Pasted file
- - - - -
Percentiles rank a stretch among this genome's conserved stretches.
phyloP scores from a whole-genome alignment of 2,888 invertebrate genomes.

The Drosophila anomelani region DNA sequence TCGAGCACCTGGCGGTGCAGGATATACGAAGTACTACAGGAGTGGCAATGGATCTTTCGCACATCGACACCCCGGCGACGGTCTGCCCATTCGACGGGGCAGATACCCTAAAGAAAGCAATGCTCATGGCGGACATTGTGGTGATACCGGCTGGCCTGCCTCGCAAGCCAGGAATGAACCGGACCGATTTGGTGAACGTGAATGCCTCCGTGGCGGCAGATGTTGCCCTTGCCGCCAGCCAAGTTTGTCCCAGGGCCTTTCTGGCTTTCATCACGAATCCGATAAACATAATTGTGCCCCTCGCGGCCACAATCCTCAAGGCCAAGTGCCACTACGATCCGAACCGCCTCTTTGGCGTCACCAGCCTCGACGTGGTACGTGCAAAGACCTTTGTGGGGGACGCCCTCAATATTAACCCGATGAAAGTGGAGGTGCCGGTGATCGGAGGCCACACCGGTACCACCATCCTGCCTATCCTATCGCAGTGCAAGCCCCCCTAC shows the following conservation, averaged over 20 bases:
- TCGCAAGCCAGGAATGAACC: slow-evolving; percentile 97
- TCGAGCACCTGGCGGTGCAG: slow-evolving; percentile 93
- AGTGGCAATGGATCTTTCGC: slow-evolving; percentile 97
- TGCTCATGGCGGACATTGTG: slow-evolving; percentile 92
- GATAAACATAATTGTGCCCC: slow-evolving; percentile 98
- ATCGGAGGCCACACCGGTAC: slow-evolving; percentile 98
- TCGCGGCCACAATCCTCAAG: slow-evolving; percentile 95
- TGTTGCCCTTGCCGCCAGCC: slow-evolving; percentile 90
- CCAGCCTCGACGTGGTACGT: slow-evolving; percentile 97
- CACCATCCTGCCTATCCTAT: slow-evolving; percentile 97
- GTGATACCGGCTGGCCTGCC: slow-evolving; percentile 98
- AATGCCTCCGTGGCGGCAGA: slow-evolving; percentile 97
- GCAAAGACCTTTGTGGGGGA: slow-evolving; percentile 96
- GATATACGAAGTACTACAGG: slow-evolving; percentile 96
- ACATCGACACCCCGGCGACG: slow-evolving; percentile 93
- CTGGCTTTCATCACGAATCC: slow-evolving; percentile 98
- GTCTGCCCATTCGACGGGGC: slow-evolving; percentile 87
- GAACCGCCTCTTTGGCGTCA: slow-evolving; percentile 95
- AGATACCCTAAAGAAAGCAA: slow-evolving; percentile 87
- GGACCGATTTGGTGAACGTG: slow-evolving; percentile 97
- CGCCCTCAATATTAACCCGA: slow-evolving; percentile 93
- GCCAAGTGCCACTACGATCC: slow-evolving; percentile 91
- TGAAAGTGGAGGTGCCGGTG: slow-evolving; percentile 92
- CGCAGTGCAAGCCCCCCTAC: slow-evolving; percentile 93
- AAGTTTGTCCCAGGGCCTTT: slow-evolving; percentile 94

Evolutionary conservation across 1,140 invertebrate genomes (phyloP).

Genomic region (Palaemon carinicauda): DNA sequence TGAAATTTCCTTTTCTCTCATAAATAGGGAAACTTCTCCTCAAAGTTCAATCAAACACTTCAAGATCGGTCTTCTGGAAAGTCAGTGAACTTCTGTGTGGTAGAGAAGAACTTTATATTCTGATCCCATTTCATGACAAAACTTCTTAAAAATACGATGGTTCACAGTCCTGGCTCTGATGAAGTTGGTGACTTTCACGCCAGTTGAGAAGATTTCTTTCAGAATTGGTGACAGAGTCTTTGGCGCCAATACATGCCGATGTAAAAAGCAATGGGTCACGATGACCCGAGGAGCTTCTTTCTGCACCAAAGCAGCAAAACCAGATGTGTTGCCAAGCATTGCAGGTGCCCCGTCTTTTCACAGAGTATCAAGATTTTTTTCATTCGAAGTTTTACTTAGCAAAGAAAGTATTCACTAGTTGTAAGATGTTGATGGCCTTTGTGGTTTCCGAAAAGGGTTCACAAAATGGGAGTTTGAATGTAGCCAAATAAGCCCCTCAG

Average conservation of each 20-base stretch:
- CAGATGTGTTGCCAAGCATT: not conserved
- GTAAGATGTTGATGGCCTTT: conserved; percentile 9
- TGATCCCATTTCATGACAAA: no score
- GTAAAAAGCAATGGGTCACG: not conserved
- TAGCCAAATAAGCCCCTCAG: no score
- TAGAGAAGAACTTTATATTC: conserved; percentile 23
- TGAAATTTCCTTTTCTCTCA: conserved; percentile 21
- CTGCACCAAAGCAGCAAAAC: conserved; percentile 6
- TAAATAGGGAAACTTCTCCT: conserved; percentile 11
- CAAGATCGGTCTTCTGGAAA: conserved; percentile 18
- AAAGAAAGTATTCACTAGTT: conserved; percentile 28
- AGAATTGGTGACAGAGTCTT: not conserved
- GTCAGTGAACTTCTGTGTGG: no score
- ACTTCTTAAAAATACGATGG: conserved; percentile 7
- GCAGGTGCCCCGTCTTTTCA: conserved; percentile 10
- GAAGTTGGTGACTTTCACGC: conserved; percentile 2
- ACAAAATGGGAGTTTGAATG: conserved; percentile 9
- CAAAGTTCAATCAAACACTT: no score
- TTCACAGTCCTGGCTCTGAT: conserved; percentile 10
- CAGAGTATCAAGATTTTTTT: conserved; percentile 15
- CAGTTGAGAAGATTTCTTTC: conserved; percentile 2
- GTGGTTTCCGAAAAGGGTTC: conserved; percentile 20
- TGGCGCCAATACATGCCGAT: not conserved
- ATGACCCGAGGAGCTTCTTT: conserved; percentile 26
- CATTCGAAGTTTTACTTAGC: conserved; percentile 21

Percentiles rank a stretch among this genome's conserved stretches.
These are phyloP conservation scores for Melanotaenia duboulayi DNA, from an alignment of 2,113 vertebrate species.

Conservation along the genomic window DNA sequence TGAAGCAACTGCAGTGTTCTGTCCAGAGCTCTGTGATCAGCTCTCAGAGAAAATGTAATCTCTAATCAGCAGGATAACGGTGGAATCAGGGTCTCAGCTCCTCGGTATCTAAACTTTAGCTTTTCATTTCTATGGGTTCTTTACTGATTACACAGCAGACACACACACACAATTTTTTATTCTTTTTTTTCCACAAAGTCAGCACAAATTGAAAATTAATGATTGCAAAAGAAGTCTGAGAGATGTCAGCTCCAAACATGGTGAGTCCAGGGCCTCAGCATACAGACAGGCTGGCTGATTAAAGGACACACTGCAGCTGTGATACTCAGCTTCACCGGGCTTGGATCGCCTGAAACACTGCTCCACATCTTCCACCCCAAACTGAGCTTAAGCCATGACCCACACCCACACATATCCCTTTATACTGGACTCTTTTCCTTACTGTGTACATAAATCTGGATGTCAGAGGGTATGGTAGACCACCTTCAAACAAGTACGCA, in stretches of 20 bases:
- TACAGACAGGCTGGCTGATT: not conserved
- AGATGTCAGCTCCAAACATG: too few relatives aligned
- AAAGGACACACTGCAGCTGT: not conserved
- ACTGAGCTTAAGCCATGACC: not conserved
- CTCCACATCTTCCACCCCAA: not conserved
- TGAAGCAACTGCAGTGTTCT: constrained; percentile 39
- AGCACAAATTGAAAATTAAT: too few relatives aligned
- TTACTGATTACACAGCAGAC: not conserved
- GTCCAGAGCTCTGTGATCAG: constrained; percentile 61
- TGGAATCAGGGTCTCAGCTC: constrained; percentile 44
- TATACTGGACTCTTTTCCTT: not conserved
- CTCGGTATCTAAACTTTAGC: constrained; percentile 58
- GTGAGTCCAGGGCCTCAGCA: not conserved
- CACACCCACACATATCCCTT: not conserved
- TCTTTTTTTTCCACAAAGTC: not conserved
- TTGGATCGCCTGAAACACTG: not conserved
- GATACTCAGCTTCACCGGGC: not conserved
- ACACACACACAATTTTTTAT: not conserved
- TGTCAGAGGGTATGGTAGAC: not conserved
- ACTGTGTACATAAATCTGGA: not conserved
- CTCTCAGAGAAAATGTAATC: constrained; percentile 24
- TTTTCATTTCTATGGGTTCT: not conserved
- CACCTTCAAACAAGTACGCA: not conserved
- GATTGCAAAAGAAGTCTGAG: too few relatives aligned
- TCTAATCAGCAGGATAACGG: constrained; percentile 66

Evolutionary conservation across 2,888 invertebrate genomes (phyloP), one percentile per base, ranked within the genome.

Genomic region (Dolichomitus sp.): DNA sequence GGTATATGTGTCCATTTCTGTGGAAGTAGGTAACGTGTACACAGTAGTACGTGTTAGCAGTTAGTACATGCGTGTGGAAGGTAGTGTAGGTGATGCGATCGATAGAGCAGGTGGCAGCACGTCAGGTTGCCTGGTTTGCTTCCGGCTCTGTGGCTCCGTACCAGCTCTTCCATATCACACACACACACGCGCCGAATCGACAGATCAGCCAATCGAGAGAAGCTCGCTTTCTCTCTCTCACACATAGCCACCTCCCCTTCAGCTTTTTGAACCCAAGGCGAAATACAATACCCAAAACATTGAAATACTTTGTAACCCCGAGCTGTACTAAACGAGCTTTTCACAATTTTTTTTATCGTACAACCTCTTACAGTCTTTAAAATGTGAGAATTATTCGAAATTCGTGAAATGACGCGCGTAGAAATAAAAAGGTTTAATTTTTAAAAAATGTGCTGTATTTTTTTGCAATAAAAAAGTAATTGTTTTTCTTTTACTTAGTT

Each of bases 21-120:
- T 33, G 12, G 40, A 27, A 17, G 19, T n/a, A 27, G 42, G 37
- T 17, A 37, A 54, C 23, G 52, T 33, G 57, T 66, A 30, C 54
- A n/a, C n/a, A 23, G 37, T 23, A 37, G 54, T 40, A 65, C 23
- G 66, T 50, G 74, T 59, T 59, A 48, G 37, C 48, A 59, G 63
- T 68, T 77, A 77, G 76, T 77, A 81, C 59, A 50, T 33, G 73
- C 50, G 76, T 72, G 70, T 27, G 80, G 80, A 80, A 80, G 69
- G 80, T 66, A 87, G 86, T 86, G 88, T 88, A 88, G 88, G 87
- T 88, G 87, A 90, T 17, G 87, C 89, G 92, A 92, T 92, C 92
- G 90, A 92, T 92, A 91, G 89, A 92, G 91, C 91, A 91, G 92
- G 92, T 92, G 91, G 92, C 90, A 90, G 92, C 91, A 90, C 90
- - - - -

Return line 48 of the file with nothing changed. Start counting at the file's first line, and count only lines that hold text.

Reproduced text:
- ACAAAATGGGAGTTTGAATG: conserved; percentile 9